Ur was a well-developed city with approximately 250,000 inhabitants when Abram lived there. Their houses, which were built around pleasant courtyards, had two or three stories. Educationally the people were well advanced—they understood mathematics to the extent that they could calculate square and cube roots and figure out geometric problems. Unlike many modern students they could do all this without calculators! The famous ziggurat was a monolithic structure which incorporated much of the amazing architectural sophistication of the better known, but much later, Parthenon in Athens; and the thousands of clay tablets which have been unearthed give fascinating details of the well-developed cultural, business, and legal aspects of life in Ur. We know that Terah, Abram’s father, “served other Gods” (Josh. 24:2), and the moon God, Nanna, for whom the ziggurat was built, was the main deity. The new moon was believed to be the crescent-shaped boat in which Nanna sailed through the heavens. Royal tombs in the city have shown that it was customary for large numbers of courtiers to be buried with their king along with all manner of musical instruments and jewelry which were designed to enhance life in the hereafter. The people had religion, but it was far removed from that which Yahweh would reveal to His chosen vessel, Abram.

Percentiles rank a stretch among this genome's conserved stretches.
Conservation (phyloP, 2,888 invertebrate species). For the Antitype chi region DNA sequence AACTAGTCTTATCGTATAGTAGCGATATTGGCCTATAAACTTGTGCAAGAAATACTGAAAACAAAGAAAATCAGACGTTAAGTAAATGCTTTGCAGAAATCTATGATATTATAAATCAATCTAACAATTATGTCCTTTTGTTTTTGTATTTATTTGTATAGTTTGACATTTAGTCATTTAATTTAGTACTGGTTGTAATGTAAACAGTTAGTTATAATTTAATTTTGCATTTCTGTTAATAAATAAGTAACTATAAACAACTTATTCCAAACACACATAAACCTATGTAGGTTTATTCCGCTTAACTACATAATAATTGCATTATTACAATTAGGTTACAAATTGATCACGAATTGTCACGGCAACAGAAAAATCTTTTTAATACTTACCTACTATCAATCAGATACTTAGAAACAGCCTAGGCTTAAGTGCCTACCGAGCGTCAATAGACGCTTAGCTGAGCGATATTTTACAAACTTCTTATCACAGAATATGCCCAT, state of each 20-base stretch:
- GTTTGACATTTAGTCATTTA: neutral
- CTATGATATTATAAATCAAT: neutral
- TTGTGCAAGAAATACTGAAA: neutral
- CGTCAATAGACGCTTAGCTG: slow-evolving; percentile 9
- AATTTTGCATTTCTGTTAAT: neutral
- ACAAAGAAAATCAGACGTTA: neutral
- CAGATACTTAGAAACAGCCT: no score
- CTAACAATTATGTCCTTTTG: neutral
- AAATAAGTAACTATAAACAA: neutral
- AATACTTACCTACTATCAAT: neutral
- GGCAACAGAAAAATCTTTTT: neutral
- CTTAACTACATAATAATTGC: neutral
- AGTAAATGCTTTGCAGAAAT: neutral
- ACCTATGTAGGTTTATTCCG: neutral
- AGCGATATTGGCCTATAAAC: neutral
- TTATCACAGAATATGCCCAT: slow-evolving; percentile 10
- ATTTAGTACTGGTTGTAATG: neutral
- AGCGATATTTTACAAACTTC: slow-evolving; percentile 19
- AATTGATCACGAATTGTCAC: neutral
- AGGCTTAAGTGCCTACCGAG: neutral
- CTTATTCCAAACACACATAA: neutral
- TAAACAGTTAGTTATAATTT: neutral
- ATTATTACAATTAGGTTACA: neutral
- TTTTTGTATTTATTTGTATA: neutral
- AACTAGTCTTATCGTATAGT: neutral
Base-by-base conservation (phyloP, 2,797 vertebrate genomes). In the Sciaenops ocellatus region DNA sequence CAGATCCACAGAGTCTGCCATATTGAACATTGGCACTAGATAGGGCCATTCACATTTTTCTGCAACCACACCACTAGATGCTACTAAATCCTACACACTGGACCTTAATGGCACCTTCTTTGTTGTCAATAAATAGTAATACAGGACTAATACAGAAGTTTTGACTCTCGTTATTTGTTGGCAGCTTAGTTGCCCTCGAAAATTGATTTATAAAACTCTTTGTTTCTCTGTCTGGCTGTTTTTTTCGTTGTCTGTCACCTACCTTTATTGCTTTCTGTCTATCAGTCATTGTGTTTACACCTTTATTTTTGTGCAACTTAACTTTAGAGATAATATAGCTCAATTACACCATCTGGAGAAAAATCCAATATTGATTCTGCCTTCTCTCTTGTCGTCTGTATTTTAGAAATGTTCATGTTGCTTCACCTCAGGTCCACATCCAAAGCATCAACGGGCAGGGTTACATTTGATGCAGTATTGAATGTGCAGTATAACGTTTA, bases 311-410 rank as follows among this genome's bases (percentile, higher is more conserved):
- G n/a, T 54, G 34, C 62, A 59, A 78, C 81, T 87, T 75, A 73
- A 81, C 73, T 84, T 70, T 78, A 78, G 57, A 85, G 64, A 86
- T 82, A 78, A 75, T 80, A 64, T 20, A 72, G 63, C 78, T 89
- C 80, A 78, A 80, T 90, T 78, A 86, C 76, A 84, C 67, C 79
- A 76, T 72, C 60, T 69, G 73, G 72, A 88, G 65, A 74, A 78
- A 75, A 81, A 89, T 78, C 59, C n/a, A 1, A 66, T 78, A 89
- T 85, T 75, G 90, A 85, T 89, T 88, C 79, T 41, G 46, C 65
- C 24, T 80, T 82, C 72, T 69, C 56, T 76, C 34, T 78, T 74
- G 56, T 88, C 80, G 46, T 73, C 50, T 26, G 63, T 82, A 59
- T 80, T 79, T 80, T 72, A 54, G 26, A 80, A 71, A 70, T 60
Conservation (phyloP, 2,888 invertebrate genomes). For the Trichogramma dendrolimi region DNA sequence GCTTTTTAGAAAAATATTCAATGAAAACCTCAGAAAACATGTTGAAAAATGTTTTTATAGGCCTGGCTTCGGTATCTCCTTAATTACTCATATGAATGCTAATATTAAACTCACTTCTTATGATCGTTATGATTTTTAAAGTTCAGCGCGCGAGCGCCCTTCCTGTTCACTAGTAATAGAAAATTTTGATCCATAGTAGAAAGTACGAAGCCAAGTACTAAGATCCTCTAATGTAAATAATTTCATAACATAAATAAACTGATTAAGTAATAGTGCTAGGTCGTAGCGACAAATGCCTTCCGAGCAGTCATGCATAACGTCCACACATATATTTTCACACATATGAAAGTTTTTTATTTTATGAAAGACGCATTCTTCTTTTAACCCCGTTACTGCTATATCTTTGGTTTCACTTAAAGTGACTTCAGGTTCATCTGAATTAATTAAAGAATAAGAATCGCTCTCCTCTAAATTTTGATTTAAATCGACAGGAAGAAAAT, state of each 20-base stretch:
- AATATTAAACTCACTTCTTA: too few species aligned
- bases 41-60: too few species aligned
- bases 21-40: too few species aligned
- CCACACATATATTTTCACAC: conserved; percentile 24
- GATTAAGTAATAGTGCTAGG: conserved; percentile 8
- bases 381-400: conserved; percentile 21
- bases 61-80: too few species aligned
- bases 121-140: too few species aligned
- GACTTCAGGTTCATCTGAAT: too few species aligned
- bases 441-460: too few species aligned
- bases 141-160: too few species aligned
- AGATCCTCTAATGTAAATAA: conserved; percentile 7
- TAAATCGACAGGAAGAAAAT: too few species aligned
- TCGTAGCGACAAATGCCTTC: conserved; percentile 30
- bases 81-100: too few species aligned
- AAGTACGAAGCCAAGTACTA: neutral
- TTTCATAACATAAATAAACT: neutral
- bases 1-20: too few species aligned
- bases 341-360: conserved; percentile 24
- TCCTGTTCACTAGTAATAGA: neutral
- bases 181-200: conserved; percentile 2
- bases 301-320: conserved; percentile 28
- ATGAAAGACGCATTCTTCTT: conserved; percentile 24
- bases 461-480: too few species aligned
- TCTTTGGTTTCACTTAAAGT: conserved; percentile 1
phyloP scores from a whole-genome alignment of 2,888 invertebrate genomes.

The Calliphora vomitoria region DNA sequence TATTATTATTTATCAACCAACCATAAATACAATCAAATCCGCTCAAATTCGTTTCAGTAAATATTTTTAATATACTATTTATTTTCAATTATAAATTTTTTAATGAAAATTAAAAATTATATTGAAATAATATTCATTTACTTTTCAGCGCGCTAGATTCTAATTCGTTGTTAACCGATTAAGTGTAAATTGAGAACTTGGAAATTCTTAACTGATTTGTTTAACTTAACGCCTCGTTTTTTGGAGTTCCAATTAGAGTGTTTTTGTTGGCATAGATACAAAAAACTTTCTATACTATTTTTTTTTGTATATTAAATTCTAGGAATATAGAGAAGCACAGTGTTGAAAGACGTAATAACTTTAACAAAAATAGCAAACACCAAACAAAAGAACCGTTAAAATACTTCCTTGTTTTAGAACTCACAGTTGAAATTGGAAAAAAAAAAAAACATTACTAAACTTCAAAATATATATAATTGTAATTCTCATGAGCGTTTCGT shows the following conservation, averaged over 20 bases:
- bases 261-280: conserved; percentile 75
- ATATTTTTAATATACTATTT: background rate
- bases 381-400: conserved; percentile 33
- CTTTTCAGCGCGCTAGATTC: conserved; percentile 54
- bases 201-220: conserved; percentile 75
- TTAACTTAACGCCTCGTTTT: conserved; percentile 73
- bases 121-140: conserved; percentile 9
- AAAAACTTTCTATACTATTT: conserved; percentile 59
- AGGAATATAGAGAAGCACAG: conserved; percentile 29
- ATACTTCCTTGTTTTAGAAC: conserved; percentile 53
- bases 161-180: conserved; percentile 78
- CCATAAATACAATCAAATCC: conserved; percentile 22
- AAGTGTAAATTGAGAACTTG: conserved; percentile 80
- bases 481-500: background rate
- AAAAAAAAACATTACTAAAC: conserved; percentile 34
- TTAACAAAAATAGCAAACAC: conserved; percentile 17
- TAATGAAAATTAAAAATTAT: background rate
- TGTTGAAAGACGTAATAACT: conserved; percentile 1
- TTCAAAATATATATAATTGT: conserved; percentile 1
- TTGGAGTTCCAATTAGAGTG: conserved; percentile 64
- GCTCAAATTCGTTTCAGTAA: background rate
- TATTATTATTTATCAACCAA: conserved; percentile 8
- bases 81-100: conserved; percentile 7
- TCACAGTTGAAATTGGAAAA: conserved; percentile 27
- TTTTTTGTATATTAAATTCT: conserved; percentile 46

The Choice

The call of God invariably leaves the recipient with the necessity of choice. Abram’s choice was between Ur and its refinements and Canaan with its much more primitive culture. It was a choice between an invisible God and one who graciously appeared on a monthly basis in splendid procession through the heavens, and it was a choice between the familiar and that which was unknown.

But behind these factors were two fundamental choices: To obey or to disobey; to trust or to distrust.

The Conclusion

In matters of faith and obedience nothing has changed since Abram’s day. God still uses people. He still calls individuals. He still expects reverential trust and filial obedience. And He still unfolds His plans for His people in ways which leave them “lost in wonder, love, and praise.”